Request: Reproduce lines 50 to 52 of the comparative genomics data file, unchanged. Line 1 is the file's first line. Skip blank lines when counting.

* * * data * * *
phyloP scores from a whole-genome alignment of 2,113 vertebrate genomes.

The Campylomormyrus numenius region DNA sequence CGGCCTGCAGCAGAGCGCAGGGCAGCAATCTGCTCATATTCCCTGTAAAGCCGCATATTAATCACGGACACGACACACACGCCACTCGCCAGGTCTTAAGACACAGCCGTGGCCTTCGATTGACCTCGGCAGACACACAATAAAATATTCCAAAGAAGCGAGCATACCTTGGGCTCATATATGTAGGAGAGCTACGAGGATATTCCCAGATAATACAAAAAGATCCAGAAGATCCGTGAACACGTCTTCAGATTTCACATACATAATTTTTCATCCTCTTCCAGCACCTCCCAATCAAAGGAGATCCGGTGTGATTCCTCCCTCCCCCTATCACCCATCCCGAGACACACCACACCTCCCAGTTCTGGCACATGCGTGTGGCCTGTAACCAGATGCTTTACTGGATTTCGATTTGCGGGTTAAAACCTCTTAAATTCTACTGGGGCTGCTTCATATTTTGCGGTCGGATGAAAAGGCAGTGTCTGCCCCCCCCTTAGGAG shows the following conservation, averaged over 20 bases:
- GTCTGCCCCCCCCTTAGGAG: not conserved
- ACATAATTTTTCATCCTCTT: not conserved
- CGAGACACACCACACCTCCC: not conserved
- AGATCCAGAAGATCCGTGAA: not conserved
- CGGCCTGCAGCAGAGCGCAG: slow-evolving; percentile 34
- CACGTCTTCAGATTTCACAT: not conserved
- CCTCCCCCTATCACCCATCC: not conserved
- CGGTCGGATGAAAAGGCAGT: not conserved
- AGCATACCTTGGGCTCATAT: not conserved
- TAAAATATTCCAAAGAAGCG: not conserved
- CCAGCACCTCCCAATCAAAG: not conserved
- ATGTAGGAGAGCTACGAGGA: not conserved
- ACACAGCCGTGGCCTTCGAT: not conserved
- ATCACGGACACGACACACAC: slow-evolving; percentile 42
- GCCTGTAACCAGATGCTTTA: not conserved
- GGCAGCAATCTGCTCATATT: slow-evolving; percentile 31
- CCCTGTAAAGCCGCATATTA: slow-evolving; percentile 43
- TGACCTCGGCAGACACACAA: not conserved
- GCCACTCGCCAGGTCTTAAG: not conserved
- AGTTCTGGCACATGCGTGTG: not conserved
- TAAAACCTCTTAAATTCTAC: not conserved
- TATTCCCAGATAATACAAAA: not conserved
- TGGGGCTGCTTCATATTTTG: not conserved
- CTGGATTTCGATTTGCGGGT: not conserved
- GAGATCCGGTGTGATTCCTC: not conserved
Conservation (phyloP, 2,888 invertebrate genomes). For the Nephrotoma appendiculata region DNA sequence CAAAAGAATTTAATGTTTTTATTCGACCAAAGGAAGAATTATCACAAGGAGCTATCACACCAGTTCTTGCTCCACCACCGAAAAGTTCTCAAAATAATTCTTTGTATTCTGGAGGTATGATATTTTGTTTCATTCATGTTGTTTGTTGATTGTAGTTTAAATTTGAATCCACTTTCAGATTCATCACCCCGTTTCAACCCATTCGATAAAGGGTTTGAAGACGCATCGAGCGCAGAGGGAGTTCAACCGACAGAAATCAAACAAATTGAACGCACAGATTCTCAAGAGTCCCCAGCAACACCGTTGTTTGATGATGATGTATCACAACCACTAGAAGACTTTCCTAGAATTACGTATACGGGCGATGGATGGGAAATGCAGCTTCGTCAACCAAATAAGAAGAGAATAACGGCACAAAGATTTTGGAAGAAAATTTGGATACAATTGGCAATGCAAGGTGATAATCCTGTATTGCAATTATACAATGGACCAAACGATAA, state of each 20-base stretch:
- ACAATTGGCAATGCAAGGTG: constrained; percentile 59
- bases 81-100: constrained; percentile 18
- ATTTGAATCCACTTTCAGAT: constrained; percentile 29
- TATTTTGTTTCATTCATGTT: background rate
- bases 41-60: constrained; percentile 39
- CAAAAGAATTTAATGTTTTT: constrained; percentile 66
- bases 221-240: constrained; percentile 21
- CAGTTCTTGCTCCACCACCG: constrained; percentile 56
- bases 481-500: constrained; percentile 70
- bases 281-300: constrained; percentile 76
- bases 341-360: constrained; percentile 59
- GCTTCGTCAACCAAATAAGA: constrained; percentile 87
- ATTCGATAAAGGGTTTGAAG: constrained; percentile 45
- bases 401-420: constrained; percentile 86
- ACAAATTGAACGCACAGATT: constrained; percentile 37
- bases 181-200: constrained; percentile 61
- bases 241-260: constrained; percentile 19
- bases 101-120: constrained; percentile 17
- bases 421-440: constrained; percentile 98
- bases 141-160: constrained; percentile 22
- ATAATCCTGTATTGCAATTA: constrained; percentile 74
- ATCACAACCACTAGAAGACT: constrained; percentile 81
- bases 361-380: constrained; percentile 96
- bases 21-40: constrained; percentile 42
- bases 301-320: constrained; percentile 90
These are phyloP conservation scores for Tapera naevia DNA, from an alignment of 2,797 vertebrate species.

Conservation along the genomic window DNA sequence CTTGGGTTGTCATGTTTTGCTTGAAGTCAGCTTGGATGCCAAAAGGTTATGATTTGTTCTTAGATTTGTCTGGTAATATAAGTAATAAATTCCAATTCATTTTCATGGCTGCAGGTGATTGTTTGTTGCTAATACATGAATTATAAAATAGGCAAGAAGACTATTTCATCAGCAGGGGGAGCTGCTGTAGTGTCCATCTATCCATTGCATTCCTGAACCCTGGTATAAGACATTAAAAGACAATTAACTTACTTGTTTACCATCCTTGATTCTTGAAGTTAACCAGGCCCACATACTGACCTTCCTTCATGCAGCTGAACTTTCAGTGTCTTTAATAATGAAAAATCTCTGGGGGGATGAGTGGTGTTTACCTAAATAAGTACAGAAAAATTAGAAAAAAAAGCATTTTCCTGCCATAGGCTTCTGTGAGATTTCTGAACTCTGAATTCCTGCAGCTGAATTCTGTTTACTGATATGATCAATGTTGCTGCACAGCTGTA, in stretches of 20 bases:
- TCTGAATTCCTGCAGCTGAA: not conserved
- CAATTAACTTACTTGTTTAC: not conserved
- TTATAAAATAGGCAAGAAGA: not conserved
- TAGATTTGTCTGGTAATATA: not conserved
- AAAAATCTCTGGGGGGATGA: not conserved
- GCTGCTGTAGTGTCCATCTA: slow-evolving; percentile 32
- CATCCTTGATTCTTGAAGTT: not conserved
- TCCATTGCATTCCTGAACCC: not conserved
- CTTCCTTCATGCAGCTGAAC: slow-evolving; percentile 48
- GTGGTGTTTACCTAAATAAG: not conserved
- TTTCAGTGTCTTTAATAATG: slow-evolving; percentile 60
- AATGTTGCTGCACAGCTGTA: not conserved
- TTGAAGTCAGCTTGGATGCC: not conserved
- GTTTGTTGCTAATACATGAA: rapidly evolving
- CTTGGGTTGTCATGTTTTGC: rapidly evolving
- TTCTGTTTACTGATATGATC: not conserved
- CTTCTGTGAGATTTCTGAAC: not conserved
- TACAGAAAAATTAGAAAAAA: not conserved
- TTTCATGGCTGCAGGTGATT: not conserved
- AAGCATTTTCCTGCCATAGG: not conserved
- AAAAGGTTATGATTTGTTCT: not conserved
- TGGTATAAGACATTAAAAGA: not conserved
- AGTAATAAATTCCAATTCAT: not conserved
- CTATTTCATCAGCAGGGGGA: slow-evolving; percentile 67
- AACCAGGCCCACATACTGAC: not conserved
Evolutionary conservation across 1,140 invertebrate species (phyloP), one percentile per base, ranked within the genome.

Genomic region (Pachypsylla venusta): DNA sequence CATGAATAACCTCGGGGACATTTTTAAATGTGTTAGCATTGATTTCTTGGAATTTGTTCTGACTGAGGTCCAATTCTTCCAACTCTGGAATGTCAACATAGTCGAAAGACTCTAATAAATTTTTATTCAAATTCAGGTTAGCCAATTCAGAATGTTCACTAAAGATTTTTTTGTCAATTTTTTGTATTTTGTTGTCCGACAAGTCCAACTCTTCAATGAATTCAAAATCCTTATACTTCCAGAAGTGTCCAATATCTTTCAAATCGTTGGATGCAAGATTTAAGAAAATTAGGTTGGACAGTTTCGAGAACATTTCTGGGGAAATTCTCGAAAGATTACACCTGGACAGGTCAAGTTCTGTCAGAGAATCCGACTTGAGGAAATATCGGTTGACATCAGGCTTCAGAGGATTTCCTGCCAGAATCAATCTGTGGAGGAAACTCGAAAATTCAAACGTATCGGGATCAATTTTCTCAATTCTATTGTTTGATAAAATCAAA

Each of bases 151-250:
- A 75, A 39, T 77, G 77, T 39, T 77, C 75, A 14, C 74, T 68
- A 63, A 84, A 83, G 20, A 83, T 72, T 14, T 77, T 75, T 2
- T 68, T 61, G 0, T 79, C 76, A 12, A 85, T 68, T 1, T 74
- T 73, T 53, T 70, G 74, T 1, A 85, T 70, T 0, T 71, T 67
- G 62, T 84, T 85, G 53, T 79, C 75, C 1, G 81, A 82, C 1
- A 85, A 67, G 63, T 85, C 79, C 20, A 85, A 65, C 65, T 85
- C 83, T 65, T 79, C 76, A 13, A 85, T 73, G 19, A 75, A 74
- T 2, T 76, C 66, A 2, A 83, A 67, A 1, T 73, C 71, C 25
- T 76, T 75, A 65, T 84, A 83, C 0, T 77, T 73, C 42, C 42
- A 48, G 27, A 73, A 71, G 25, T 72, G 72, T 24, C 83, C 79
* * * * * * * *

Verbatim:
- ATCACAACCACTAGAAGACT: constrained; percentile 81
- bases 361-380: constrained; percentile 96
- bases 21-40: constrained; percentile 42